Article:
Saturday, February 29, 2020

The Week in Review - The Most Popular Posts

Good morning from Maine where I'm up before most reasonable are awake on a weekend. Getting a few minutes alone to think and write requires me to get up before 5am. Having two toddlers will do that to a person. Before everyone starts stirring, I have this week's list of the most popular posts to share with you.

This week I wrapped-up my online course titled Video Projects for Almost Every Classroom. I'll be offering some new online PD opportunities in March so check the blog on Monday for those. I also like to remind you that registration is now open for the 2020 Practical Ed Tech Summer Camp.

These were the week's most popular posts:
1. How to Quickly Turn a Blog Post Into a Video
2. Ten Fun and Challenging Geography Games for Students of All Ages
3. Mixkit - Hundreds of Free Music and Video Clips for Multimedia Presentations
4. Three Good Ways to Create Rubrics - Tutorials Included
5. How to Quickly Turn a Podcast Into a Video
6. Rubrics for Videos, Podcasts, Blogs, and More
7. The Practical Ed Tech Podcast - Episode 34 Featuring Dr. La'Tonya Rease Miles

2020 Practical Ed Tech Summer Camp!
Registration is open for the 2020 Practical Ed Tech Summer. Head here to learn more and score a discount code.

I'll come to your school in 2020! 
Send me an email at richardbyrne (at) freetech4teachers.com to learn more about how we can work together. This year I'm offering an opportunity to bring me to your school for free! Ask me for details.

Thank You for Your Support!
Other Places to Follow My Work
Besides FreeTech4Teachers.com and the daily email digest, there are other ways to keep up with what I'm publishing. 
  • Practical Ed Tech Newsletter - This comes out once per week (Sunday night/ Monday morning) and it includes my tip of the week and a summary of the week's most popular posts from FreeTech4Teachers.com.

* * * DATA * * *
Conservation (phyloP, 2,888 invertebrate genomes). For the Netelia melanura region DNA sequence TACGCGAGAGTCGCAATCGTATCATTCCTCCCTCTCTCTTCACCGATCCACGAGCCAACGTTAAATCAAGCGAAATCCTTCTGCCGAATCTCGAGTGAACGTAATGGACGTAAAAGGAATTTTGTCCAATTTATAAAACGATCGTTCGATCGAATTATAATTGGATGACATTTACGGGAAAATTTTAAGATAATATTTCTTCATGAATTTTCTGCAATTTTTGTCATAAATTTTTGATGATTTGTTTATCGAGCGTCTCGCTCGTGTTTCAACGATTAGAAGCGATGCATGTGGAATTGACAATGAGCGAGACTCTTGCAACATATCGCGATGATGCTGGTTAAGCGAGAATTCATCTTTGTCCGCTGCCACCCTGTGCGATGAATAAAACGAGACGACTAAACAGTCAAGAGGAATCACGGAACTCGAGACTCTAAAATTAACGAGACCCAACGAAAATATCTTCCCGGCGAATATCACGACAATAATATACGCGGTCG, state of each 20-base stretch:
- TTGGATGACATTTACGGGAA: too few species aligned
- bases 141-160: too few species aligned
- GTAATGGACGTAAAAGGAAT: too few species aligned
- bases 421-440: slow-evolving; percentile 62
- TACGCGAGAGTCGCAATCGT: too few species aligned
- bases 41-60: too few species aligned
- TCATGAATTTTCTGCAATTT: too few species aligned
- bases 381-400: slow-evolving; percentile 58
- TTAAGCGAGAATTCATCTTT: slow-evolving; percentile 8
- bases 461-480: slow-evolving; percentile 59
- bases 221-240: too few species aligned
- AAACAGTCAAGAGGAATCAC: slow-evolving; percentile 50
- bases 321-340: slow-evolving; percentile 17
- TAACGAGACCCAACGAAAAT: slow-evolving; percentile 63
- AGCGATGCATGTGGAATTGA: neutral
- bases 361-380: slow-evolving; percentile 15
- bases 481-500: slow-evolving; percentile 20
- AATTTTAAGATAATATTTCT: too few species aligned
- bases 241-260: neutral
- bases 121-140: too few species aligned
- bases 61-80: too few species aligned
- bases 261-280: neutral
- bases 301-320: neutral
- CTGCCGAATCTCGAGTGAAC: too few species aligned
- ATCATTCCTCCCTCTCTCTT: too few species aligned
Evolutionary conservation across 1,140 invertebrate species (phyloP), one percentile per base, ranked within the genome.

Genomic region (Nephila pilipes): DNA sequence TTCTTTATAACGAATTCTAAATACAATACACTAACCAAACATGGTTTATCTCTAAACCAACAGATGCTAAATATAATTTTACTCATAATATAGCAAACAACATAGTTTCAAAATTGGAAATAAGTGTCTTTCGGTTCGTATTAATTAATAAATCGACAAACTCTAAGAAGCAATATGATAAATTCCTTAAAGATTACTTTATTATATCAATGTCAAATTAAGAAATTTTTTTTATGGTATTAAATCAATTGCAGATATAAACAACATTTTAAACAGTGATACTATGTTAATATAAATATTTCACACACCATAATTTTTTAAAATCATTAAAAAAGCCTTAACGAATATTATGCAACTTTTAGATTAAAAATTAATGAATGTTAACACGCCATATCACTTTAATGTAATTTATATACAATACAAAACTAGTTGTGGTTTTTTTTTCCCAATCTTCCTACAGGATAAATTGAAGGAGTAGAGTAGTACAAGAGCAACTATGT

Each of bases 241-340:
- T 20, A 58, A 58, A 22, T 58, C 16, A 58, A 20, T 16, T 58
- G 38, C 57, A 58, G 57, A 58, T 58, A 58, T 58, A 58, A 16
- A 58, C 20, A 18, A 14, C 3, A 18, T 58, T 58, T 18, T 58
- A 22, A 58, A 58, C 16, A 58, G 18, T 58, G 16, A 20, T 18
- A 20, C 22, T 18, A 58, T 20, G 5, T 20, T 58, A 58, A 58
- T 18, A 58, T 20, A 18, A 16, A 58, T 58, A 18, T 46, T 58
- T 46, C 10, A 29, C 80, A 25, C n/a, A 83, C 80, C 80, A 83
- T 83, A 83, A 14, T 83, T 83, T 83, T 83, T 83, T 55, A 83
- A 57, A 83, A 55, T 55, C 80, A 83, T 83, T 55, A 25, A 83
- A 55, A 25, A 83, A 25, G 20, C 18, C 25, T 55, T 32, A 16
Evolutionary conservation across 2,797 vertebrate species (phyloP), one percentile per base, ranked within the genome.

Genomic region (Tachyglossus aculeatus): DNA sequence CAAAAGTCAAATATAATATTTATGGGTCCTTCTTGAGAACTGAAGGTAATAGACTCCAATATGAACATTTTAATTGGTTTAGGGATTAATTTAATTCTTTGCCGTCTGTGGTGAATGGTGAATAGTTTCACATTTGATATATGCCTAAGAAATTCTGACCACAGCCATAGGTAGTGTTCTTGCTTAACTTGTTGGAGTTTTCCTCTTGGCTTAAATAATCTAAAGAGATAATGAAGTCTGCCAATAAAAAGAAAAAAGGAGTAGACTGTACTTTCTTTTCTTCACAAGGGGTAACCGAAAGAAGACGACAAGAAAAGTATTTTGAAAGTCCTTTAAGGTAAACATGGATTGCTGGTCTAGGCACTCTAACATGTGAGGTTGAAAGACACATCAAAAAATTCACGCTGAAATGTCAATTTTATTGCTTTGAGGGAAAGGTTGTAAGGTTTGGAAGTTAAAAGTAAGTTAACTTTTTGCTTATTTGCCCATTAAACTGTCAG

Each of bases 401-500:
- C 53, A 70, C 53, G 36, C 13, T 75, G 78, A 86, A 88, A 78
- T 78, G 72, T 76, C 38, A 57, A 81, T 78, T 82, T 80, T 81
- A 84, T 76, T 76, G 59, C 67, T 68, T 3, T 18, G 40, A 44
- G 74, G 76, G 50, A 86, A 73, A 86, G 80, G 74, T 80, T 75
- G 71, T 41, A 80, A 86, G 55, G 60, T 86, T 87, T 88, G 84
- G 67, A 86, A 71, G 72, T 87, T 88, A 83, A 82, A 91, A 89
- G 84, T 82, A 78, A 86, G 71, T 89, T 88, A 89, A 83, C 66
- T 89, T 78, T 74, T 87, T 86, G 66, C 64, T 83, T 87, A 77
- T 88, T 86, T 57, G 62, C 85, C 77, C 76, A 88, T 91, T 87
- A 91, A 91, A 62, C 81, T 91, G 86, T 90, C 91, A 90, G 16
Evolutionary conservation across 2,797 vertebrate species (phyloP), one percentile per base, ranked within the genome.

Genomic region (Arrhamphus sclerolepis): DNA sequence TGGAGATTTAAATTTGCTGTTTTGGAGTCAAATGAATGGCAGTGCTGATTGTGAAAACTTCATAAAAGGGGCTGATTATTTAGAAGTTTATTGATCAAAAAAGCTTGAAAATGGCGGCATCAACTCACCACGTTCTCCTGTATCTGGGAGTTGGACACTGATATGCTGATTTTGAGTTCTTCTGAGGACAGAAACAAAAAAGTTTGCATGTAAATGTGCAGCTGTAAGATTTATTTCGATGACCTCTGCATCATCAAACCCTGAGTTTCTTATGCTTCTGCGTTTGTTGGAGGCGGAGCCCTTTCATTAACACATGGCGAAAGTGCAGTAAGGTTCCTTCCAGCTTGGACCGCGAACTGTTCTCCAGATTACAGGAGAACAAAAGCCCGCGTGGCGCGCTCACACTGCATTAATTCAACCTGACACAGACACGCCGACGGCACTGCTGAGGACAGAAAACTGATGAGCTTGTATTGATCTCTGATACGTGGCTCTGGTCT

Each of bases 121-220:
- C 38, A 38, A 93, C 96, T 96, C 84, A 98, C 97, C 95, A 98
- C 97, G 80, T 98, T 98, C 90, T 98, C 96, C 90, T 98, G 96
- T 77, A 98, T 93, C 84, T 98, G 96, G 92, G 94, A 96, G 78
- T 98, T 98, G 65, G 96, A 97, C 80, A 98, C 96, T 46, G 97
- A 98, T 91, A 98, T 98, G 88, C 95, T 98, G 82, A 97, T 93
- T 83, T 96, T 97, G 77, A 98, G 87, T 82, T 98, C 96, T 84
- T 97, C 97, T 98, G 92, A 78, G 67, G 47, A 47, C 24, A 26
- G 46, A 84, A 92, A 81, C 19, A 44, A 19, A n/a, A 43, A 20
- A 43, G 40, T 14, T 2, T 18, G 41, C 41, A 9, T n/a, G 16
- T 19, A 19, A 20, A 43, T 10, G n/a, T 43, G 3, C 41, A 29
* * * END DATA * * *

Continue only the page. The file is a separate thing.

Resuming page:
• My YouTube Channel - More than 17,000 people subscribe to my YouTube channel for my regular series of tutorial videos including more than 300 Google tools tutorials. 
  • The Practical Ed Tech Podcast is where I answer questions from readers, share news and notes, and occasionally talk to interesting people in education. 
  • Facebook - The FreeTech4Teachers.com Facebook page has nearly 450,000 followers. 
  • Twitter - I've been Tweeting away for the last twelve years at twitter.com/rmbyrne
  • Instagram - this is mostly pictures of my kids, my dogs, my bikes, my skis, and fly fishing.

How to Search the Smithsonian's Open Access Collection

Earlier this week the Smithsonian launched a new open access collection. Smithsonian Open Access contains more than 2.8 million digital artifacts that you can view and download for free. While the Smithsonian Open Access homepage does have a couple of introductory videos, they're more promotional than they are instructional. That's why I created the following short video overview of how to search Smithsonian Open Access.

How to Use Mixkit to Find Free Audio and Video Clips for Your Projects

Mixkit is a good place to find free video clips and audio clips to use in your multimedia projects. I wrote about it earlier this week and mentioned it on my podcast. For those who would prefer a visual overview of how to use Mixkit to find free audio an video clips, I offer the following tutorial video.


As I mentioned in the video, the licensing terms for assets on Mixkit are pretty clear. You can download videos and audio files from Mixkit to re-use and remix. You don't have to credit Mixkit, but they will appreciate it if you do.